LA/Barcelona based Skyler Patrick Taugher, better known as SHADED, returned to Montréal imprint Turbo Recordings this past month with a standout four track EP titled “Ripped Kick”, a release which is causing quite the kerfuffle.
2014 was very much a breakout year for the producer, garnering attention from across the board, he earned himself the plaudits of Sci Tech Chief Dubfire while also being selected as ‘One to Watch’ by respected UK outfit Mixmag. 2015, however, sees him hitting his stride with the Turbo family welcoming back to label for much sought after second release.
Taugher is not your run of the mill techno DJ/producer, as you’ll soon find out. He’s an artist that’s not after to take risks and as we found all this week, the philospy is paying off, We caught up to talk Turbo, Biggie Smalls and standing out from the crowd.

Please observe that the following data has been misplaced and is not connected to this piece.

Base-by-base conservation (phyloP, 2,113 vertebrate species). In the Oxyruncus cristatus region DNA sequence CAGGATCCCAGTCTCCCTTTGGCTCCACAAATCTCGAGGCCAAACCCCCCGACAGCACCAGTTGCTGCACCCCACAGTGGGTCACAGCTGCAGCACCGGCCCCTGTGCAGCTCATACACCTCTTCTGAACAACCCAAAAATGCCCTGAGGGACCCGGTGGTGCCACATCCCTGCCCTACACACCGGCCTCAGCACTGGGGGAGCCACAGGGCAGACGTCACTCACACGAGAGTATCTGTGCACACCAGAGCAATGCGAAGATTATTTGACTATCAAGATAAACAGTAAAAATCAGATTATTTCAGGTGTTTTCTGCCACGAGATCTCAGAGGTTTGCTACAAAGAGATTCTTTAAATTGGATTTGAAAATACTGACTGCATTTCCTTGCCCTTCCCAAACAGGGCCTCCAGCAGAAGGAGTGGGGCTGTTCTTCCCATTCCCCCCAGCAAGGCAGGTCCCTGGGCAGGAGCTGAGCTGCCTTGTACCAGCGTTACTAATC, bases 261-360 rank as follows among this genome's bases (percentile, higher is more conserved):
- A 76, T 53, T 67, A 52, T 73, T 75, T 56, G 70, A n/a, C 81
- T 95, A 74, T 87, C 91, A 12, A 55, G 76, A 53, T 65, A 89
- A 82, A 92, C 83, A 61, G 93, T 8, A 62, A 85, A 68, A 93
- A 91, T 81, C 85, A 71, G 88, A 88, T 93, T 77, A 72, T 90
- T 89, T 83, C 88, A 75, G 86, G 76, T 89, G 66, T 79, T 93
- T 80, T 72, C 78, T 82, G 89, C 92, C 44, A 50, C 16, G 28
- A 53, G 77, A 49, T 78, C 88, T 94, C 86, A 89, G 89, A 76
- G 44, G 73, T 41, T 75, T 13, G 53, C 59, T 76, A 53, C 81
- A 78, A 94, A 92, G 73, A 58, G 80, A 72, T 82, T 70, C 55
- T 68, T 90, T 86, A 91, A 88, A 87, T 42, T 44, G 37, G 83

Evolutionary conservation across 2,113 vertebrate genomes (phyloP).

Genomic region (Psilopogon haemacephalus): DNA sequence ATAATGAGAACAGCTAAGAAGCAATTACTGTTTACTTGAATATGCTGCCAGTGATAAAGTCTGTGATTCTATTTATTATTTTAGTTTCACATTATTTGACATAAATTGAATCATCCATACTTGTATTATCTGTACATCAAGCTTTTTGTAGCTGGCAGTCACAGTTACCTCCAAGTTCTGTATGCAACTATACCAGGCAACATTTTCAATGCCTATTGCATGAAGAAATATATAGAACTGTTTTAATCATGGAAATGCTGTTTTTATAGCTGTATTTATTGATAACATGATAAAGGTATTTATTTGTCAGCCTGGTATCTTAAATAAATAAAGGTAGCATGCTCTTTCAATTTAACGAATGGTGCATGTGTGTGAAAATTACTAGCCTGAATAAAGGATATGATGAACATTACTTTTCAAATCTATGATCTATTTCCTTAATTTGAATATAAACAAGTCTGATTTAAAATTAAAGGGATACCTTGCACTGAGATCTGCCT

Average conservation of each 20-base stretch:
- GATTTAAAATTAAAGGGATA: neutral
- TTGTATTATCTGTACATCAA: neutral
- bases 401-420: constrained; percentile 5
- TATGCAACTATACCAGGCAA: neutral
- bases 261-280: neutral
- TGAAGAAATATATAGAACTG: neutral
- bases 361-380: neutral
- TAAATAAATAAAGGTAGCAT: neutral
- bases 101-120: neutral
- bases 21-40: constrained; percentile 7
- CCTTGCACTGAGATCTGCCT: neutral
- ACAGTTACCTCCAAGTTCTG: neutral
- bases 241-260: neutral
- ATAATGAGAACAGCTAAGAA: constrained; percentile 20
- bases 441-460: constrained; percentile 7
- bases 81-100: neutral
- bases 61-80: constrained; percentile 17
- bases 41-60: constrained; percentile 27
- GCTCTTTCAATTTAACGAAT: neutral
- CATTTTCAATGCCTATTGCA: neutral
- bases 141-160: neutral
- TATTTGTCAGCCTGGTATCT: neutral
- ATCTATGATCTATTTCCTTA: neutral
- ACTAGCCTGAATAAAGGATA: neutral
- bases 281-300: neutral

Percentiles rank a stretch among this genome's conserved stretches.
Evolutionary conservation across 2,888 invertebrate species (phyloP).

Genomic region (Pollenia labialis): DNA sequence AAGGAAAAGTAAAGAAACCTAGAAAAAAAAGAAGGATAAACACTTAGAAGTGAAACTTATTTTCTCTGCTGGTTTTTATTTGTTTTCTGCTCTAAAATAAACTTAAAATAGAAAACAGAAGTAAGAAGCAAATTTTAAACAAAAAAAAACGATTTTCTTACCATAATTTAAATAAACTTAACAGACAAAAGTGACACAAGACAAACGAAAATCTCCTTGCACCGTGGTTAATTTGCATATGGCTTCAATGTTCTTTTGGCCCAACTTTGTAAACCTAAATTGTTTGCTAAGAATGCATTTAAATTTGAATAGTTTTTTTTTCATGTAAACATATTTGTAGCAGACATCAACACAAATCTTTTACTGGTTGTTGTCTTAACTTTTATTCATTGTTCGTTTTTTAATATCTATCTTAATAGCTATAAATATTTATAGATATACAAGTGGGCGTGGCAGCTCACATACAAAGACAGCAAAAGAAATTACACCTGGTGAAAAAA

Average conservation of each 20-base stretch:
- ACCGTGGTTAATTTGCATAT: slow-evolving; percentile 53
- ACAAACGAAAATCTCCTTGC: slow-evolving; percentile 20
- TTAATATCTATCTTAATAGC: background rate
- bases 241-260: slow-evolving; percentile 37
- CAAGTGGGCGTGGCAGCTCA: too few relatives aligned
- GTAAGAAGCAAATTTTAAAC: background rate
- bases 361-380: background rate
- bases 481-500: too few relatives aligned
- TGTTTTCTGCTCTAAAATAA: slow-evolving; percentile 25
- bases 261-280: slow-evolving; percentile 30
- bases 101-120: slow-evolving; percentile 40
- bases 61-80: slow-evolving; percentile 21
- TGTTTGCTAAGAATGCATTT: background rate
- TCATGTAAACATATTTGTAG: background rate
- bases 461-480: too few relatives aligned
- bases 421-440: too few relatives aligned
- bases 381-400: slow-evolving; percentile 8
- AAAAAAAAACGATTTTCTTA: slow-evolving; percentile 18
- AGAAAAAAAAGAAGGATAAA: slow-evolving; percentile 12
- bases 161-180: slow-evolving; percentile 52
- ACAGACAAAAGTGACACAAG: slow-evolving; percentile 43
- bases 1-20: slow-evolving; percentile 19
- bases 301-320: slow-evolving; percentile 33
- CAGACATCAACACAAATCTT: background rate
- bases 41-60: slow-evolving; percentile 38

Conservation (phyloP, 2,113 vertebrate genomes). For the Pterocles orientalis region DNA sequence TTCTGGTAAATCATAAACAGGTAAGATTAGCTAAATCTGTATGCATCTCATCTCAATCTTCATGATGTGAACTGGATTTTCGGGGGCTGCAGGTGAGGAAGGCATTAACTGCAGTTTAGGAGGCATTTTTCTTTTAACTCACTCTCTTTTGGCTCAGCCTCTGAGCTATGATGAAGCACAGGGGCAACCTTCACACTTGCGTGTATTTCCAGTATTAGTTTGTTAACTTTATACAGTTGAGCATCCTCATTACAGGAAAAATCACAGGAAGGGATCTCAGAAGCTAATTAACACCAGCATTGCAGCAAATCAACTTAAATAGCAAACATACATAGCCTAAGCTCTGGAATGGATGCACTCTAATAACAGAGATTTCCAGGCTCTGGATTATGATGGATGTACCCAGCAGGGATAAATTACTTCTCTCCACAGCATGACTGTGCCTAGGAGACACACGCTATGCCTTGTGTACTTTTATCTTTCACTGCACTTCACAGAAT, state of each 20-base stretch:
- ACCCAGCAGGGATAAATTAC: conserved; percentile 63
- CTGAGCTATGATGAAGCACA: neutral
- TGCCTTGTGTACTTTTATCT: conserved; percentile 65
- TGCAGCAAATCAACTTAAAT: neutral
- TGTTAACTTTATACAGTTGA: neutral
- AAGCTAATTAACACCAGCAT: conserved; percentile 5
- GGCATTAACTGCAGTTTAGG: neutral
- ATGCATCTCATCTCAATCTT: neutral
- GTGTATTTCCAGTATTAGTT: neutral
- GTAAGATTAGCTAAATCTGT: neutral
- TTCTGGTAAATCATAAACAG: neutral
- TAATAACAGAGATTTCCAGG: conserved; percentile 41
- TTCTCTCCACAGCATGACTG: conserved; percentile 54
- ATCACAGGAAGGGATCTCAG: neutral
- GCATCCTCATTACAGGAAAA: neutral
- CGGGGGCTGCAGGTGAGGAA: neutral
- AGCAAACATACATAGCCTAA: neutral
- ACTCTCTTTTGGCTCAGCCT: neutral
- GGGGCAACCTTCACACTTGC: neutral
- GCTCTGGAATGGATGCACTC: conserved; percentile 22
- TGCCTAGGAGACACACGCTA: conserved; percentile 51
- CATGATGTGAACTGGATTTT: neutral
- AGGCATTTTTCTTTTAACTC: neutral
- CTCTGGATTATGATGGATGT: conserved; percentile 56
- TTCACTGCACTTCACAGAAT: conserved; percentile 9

WWD : Tell us about your latest EP, was it something you put together specifically with Turbo in mind?
‘Ripped Kick’ was written for fun really. I was working on it the studio, probably about mid way through the track, and the Turbo guys reached out for a follow up EP to my previous ‘She She’ record. So timing wise and sound wise it made sense for the track to go to Turbo. Plus, I wrote it about 2/3 months before its release date, so it was nice putting music out that was relevant to the current sound I am enjoying making in the studio.
WWD : How does it feel to be part of such an illustrious label and what’s your relationship with the main man Tiga?